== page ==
After a one-day slap that left cheeks scarlet with humiliation, anger and fear, Wall Street's analyst community rushed to a defensive position on Tuesday morning. In notes to clients, brokerages reiterated ratings on drugmakers and defense contractors, while keeping the pressure on technology.

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Merrill Lynch

Chief U.S. Investment Strategist Christine Callies set the tone prior to trading on Tuesday morning, encouraging investors to buy stocks, despite the current situation.

"Investors should be rewarded by accumulating shares at these levels," she wrote, keeping a long-term perspective on what she termed a near-term problem.

Callies said that the market's biggest immediate concern has as much to do with psychology as fundamentals. She said that investors incorrectly feel that the current earnings situation is much worse than it was in the fourth quarter, when a record number of companies preannounced that earnings would miss estimates. According to information provided by

I/B/E/S

, this quarter was quite similar to last quarter -- with the same number of positive and negative preannouncements.

That said, the fourth quarter was devastating. The situation is still rather awful, just not any worse than last quarter.

Callies' colleague, Chief Quantitative Strategist Richard Bernstein, argued that a more conservative market approach will take shape in the next five years, advising clients to stay out of technology.

"The only sectors that we are currently at underweight are tech and telecom." he wrote. "Investors should keep in mind that simply because share prices of the stocks are down in the tech/telecom group, it does not automatically make them value plays. In fact, stocks can get more overvalued as their price goes down and vice versa."

Earnings are still decelerating. And according to Bernstein, in the early stages of earnings deceleration, where we are right now, the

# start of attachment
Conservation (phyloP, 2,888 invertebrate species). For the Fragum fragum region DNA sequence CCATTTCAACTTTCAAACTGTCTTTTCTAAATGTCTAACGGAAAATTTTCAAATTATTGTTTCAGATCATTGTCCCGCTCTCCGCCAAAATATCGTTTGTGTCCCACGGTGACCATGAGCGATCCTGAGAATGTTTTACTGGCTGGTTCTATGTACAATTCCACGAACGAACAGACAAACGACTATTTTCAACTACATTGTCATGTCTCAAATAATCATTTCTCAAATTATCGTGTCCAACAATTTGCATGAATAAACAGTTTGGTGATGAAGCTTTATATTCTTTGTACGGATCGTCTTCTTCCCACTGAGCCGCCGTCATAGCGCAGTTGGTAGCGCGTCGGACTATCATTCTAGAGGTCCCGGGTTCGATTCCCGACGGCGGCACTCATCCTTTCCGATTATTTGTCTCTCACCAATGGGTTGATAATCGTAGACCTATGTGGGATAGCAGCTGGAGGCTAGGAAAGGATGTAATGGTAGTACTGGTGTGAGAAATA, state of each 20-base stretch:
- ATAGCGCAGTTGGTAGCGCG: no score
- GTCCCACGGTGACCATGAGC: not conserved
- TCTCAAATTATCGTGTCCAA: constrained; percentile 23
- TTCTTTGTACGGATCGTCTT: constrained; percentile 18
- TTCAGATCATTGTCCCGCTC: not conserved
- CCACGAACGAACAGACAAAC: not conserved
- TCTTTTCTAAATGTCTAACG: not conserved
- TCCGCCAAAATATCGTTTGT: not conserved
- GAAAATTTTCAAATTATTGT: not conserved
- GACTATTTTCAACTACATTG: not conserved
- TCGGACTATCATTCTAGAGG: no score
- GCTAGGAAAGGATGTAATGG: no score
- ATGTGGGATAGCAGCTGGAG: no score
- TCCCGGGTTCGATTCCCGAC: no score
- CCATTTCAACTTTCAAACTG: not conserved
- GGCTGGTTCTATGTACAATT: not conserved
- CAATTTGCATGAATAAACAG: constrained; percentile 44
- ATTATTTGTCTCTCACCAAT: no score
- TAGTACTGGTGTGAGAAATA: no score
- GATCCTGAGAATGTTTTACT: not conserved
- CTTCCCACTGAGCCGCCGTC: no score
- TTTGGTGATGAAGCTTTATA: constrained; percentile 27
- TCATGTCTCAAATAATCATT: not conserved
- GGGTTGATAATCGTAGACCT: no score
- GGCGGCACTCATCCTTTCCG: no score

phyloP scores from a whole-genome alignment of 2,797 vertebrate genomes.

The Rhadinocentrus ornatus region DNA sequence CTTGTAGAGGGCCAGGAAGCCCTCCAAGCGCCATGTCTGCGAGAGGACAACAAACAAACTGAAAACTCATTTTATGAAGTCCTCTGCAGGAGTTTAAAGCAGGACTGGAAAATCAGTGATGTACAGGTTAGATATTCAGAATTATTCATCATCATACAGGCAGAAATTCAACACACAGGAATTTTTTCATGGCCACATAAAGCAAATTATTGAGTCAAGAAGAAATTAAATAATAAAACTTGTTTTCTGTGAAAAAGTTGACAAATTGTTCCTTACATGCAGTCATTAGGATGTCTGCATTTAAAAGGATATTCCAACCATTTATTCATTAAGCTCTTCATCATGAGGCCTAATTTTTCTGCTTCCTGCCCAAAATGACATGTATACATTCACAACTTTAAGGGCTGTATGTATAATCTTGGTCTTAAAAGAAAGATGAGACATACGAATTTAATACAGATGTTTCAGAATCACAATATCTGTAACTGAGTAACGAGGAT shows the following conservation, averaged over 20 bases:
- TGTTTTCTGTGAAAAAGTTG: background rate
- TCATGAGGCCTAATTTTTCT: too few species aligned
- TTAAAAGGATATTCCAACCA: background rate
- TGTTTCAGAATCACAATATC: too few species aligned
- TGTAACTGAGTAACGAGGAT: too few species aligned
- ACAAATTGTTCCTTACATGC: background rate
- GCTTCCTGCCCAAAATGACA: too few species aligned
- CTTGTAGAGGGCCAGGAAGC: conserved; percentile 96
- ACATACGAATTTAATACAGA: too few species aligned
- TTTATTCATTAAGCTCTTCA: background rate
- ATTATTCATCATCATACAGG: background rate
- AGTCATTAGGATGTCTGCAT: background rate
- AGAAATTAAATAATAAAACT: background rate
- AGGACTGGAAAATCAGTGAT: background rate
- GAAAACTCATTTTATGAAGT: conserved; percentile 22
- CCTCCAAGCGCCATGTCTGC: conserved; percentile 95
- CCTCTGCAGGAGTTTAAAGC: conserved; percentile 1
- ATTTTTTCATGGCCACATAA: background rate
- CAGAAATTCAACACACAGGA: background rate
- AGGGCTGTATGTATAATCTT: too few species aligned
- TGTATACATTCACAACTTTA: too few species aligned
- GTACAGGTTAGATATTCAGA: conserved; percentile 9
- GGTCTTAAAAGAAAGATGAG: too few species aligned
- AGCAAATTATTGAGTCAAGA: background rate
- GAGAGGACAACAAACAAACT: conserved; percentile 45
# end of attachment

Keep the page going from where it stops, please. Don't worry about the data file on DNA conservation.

Fed

will lose the initial battle. In fact, Bernstein said that historically speaking, when earnings begin to slide, it lasts for a total of six quarters. That means companies face at least three more quarters of slowing profitability.

"Due to this deceleration," he wrote, "we are still arguing in favor of defensive and counter-cyclical themes. We still like consumer staples, health care, energy, utilities, engineering and construction, aerospace and defense, high-quality financials and small-cap stocks."

Still, expect Fed easing to help the economy at some point -- just not this quarter. And some of those industries that will benefit most from an increase in liquidity were being touted by analysts.

Goldman Sachs

analyst Howard Rubel upgraded blue-chip

Boeing

(BA) - Get Report

to the U.S. recommended for purchase list from market perform, naming a price target of $80 on the stock. His note also upped year-over-year earnings by a decent margin, saying profits will go from $2.88 a share in 2000 to $3.75 in 2001 and finally $4.45 in 2002.

"Modest growth in the military market coupled with expansion of the space business should augment growth in the commercial aircraft operation," Rubel wrote.

Elsewhere,

Credit Suisse First Boston

started

Kimberly-Clark

(KMB) - Get Report

, the maker of Kleenex and Scott Towels, with a buy rating and a price target of $83.

Upgrades

Mentor Graphics

(MENT)

: UP to market outperform from market perform at Goldman Sachs.

Downgrades

Advanced Micro Devices

(AMD) - Get Report

: DOWN to hold from buy at

UBS Warburg

.

Foundry Networks

: DOWN to long-term market perform from long-term attractive at

Robertson Stephens

.

Linear Technology

(LLTC)

: DOWN to long-term attractive from long-term buy at Robertson Stephens.

Phelps Dodge

(PD) - Get Report

: DOWN to sell from hold at CSFB.

Stanford Microdevices

(SMDI)

: DOWN to long-term attractive from long-term buy at Robertson Stephens.

Stanley Works

(SWK) - Get Report

: DOWN to hold from buy at UBS Warburg.

Initiations

Handspring

(HAND)

: NEW hold at UBS Warburg; price target: $23.